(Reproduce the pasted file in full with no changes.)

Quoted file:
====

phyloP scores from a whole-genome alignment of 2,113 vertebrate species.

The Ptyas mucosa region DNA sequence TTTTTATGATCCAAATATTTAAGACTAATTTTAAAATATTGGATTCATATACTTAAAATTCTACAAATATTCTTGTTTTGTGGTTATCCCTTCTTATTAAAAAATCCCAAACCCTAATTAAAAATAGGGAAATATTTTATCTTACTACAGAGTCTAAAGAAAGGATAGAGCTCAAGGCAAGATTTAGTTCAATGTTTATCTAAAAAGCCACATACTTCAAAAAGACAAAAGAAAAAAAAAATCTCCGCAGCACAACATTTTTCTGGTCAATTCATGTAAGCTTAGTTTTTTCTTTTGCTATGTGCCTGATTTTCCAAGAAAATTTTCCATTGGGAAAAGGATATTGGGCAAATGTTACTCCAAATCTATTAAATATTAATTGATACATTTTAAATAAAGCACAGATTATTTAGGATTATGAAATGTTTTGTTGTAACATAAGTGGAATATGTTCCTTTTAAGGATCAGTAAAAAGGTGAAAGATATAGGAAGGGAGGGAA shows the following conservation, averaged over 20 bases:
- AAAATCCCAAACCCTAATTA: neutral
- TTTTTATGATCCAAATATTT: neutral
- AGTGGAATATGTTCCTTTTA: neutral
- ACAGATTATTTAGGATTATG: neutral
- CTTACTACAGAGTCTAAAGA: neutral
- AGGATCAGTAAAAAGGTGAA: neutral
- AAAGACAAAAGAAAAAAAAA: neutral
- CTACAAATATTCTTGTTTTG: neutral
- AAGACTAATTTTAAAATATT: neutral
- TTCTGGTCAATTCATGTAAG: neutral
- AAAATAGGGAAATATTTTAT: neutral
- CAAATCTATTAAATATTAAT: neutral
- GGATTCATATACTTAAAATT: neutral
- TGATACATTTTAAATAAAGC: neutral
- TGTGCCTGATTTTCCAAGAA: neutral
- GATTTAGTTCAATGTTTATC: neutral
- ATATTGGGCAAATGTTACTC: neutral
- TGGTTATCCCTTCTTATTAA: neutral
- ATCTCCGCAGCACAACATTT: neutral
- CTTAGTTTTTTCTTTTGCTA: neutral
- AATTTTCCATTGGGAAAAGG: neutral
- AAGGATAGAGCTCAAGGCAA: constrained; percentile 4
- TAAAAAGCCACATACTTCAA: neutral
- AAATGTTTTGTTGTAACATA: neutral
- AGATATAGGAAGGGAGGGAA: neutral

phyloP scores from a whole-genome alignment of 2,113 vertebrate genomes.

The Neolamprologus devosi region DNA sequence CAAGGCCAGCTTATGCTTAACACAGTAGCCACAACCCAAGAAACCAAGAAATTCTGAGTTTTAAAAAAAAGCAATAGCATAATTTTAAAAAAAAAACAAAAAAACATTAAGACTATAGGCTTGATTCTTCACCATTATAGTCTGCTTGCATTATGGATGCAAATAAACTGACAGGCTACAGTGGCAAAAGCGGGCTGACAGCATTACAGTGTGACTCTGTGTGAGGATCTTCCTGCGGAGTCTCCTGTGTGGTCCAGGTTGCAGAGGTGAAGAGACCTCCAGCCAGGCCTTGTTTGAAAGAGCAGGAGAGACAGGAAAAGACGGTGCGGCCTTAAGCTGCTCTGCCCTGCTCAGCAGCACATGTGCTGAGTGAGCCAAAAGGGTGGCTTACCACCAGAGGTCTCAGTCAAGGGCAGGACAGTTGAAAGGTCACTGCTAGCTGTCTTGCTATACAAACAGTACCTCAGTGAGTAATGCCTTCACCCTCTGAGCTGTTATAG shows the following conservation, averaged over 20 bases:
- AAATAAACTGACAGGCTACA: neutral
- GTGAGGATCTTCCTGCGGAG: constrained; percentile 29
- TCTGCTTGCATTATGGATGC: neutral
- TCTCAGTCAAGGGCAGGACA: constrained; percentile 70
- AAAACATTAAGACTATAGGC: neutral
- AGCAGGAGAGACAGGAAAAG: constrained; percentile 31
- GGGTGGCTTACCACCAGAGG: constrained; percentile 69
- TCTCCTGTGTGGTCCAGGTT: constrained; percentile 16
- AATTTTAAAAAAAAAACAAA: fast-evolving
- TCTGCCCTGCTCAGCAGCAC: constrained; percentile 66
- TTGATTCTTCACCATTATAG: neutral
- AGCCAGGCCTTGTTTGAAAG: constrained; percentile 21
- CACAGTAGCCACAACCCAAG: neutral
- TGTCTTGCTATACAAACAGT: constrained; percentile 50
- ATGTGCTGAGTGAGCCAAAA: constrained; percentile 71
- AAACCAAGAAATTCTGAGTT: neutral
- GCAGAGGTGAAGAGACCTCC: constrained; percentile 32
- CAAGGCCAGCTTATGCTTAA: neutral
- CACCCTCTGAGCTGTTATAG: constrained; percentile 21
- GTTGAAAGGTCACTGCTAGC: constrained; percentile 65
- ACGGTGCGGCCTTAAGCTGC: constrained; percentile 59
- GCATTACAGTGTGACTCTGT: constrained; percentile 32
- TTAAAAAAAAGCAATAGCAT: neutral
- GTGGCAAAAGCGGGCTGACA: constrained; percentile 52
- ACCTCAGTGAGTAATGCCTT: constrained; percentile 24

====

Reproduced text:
phyloP scores from a whole-genome alignment of 2,113 vertebrate species.

The Ptyas mucosa region DNA sequence TTTTTATGATCCAAATATTTAAGACTAATTTTAAAATATTGGATTCATATACTTAAAATTCTACAAATATTCTTGTTTTGTGGTTATCCCTTCTTATTAAAAAATCCCAAACCCTAATTAAAAATAGGGAAATATTTTATCTTACTACAGAGTCTAAAGAAAGGATAGAGCTCAAGGCAAGATTTAGTTCAATGTTTATCTAAAAAGCCACATACTTCAAAAAGACAAAAGAAAAAAAAAATCTCCGCAGCACAACATTTTTCTGGTCAATTCATGTAAGCTTAGTTTTTTCTTTTGCTATGTGCCTGATTTTCCAAGAAAATTTTCCATTGGGAAAAGGATATTGGGCAAATGTTACTCCAAATCTATTAAATATTAATTGATACATTTTAAATAAAGCACAGATTATTTAGGATTATGAAATGTTTTGTTGTAACATAAGTGGAATATGTTCCTTTTAAGGATCAGTAAAAAGGTGAAAGATATAGGAAGGGAGGGAA shows the following conservation, averaged over 20 bases:
- AAAATCCCAAACCCTAATTA: neutral
- TTTTTATGATCCAAATATTT: neutral
- AGTGGAATATGTTCCTTTTA: neutral
- ACAGATTATTTAGGATTATG: neutral
- CTTACTACAGAGTCTAAAGA: neutral
- AGGATCAGTAAAAAGGTGAA: neutral
- AAAGACAAAAGAAAAAAAAA: neutral
- CTACAAATATTCTTGTTTTG: neutral
- AAGACTAATTTTAAAATATT: neutral
- TTCTGGTCAATTCATGTAAG: neutral
- AAAATAGGGAAATATTTTAT: neutral
- CAAATCTATTAAATATTAAT: neutral
- GGATTCATATACTTAAAATT: neutral
- TGATACATTTTAAATAAAGC: neutral
- TGTGCCTGATTTTCCAAGAA: neutral
- GATTTAGTTCAATGTTTATC: neutral
- ATATTGGGCAAATGTTACTC: neutral
- TGGTTATCCCTTCTTATTAA: neutral
- ATCTCCGCAGCACAACATTT: neutral
- CTTAGTTTTTTCTTTTGCTA: neutral
- AATTTTCCATTGGGAAAAGG: neutral
- AAGGATAGAGCTCAAGGCAA: constrained; percentile 4
- TAAAAAGCCACATACTTCAA: neutral
- AAATGTTTTGTTGTAACATA: neutral
- AGATATAGGAAGGGAGGGAA: neutral

phyloP scores from a whole-genome alignment of 2,113 vertebrate genomes.

The Neolamprologus devosi region DNA sequence CAAGGCCAGCTTATGCTTAACACAGTAGCCACAACCCAAGAAACCAAGAAATTCTGAGTTTTAAAAAAAAGCAATAGCATAATTTTAAAAAAAAAACAAAAAAACATTAAGACTATAGGCTTGATTCTTCACCATTATAGTCTGCTTGCATTATGGATGCAAATAAACTGACAGGCTACAGTGGCAAAAGCGGGCTGACAGCATTACAGTGTGACTCTGTGTGAGGATCTTCCTGCGGAGTCTCCTGTGTGGTCCAGGTTGCAGAGGTGAAGAGACCTCCAGCCAGGCCTTGTTTGAAAGAGCAGGAGAGACAGGAAAAGACGGTGCGGCCTTAAGCTGCTCTGCCCTGCTCAGCAGCACATGTGCTGAGTGAGCCAAAAGGGTGGCTTACCACCAGAGGTCTCAGTCAAGGGCAGGACAGTTGAAAGGTCACTGCTAGCTGTCTTGCTATACAAACAGTACCTCAGTGAGTAATGCCTTCACCCTCTGAGCTGTTATAG shows the following conservation, averaged over 20 bases:
- AAATAAACTGACAGGCTACA: neutral
- GTGAGGATCTTCCTGCGGAG: constrained; percentile 29
- TCTGCTTGCATTATGGATGC: neutral
- TCTCAGTCAAGGGCAGGACA: constrained; percentile 70
- AAAACATTAAGACTATAGGC: neutral
- AGCAGGAGAGACAGGAAAAG: constrained; percentile 31
- GGGTGGCTTACCACCAGAGG: constrained; percentile 69
- TCTCCTGTGTGGTCCAGGTT: constrained; percentile 16
- AATTTTAAAAAAAAAACAAA: fast-evolving
- TCTGCCCTGCTCAGCAGCAC: constrained; percentile 66
- TTGATTCTTCACCATTATAG: neutral
- AGCCAGGCCTTGTTTGAAAG: constrained; percentile 21
- CACAGTAGCCACAACCCAAG: neutral
- TGTCTTGCTATACAAACAGT: constrained; percentile 50
- ATGTGCTGAGTGAGCCAAAA: constrained; percentile 71
- AAACCAAGAAATTCTGAGTT: neutral
- GCAGAGGTGAAGAGACCTCC: constrained; percentile 32
- CAAGGCCAGCTTATGCTTAA: neutral
- CACCCTCTGAGCTGTTATAG: constrained; percentile 21
- GTTGAAAGGTCACTGCTAGC: constrained; percentile 65
- ACGGTGCGGCCTTAAGCTGC: constrained; percentile 59
- GCATTACAGTGTGACTCTGT: constrained; percentile 32
- TTAAAAAAAAGCAATAGCAT: neutral
- GTGGCAAAAGCGGGCTGACA: constrained; percentile 52
- ACCTCAGTGAGTAATGCCTT: constrained; percentile 24